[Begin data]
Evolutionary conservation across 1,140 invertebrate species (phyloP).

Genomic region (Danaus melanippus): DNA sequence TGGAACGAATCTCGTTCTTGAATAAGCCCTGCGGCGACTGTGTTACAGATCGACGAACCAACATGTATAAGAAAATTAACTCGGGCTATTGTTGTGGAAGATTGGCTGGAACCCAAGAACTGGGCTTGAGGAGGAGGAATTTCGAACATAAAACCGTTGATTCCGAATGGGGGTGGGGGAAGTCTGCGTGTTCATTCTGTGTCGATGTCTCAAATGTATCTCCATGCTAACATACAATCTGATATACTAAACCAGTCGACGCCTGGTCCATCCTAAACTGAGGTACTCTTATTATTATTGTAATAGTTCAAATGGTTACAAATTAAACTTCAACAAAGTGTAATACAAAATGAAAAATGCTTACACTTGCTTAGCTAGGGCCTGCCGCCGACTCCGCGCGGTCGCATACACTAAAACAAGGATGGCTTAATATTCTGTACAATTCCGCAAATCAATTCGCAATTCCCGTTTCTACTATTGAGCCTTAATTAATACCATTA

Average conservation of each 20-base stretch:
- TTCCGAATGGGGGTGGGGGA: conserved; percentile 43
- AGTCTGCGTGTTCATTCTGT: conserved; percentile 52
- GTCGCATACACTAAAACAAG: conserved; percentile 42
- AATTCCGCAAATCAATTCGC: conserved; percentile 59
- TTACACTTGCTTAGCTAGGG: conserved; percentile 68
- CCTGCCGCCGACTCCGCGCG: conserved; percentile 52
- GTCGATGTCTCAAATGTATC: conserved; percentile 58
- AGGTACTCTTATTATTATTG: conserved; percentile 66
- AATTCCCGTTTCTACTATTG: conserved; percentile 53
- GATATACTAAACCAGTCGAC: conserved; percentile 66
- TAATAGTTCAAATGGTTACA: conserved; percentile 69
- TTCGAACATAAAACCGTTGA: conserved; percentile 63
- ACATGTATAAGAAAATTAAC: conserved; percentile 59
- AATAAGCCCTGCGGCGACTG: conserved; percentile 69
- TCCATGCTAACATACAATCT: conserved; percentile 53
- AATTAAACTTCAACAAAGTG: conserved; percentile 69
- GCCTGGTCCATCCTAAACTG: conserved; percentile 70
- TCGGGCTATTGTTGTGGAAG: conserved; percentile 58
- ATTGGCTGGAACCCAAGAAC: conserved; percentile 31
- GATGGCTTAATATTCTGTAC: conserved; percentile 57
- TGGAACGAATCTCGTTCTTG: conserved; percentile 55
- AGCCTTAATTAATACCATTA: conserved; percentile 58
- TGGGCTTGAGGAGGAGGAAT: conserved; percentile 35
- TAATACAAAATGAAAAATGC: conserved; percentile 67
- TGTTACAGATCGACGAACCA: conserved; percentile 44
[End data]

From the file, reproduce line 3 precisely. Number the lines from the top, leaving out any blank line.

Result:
Average conservation of each 20-base stretch: